By now, virtually anyone with a pulse knows what Twitter is and that a lot of people use it.
What most people don’t realize is how close Twitter is to being DEAD.
Jack Dorsey is the founder of Twitter and launched his first tweet in 2006 before becoming CEO. In 2008 he was fired for a variety of messy reasons, some of them centered around the lack of company performance. That didn’t help much. Twitter continued to not capitalize on its popularity and failed to deliver any real revenue. The company eventually rehired Jack Dorsey as the CEO in 2015. Stop me if you’ve heard this story before (see Steve Jobs and Apple).
Twitter is the social network of choice for many folks, but I have failed to see businesses take advantage of any advertising on Twitter. Personally, I use Twitter often, but I have never advertised on it. I just don’t see the benefits. This seems to be the stumbling block to Twitter becoming a sustainable business model. If the majority of users don’t see any value in advertising on Twitter and don’t buy into it, then only the minority will. But will the minority – primarily large ad agencies — bring enough business to Twitter to keep it alive? I doubt it.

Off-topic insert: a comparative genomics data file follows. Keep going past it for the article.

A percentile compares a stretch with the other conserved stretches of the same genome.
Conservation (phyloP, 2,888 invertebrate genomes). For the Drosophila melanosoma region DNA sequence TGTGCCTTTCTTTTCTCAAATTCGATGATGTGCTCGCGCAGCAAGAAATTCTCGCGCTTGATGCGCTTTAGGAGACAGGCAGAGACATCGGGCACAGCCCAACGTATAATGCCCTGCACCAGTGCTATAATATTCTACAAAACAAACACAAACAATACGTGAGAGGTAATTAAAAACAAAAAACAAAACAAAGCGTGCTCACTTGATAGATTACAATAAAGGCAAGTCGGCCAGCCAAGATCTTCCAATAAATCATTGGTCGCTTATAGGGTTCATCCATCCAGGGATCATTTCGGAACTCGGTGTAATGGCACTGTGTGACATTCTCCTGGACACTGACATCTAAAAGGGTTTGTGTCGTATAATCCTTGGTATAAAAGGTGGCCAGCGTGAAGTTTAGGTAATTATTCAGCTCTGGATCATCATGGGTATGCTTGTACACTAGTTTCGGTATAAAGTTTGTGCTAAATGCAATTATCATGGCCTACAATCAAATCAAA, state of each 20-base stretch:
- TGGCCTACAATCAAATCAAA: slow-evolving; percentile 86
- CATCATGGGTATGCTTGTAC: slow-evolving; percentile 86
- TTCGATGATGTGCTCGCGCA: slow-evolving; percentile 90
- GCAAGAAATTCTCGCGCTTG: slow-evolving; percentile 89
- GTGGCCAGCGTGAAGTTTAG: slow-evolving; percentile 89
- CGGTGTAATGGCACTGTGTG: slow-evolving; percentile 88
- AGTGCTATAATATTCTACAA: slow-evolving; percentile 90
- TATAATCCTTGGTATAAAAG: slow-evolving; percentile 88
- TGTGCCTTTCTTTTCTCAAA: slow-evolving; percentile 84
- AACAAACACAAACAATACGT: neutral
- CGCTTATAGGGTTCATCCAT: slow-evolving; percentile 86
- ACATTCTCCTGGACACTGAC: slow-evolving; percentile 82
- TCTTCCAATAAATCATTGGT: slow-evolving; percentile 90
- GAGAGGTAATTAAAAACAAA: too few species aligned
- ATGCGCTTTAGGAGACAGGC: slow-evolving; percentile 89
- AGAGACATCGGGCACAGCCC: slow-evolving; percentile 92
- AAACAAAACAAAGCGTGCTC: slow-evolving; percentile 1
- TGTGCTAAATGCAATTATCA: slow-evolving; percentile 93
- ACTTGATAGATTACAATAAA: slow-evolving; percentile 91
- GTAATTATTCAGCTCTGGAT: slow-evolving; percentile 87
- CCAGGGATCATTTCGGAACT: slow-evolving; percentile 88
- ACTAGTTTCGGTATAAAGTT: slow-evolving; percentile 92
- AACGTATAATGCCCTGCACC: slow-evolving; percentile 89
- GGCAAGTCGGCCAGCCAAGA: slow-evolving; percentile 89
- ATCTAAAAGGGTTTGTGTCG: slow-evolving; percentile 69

Twitter was on life support before Jack Dorsey returned in 2015. It’s clear that Jack Dorsey has a reputation as a young entrepreneur for establishing two great technology services — Twitter and Square. But is his pedigree enough to save the company? Does he have the technological savvy to drive success for the organization? Put another way, is he the skilled surgeon creating the hands-on, innovative reputation of the hospital? Is he the nurse delivering the day-to-day quality care? Or is he just the CEO of the healthcare facility with not a whole lot to do with the daily functioning of the organization?
Me? I think it’s too late to fix something this fundamentally broken. Twitter is now being looked at by some wealthy prospective buyers who will likely buy it for the technology, then sell the patents and tech to a major software platform to integrate them into something new. It’s the patents – the intellectual property — that have real value, and that’s what people look at.
Expect things to change at Twitter over the next 12 months, including the recognition, finally, that while there may be a pulse, there’s been no real brain activity for some time.
As you can see, Twitter, in many ways, is being laid out in the coffin, but is it dead yet? Depending on your point-of-view, that’s hard to say. What is clear is that smart stakeholders might want to start planning a funeral, just in case.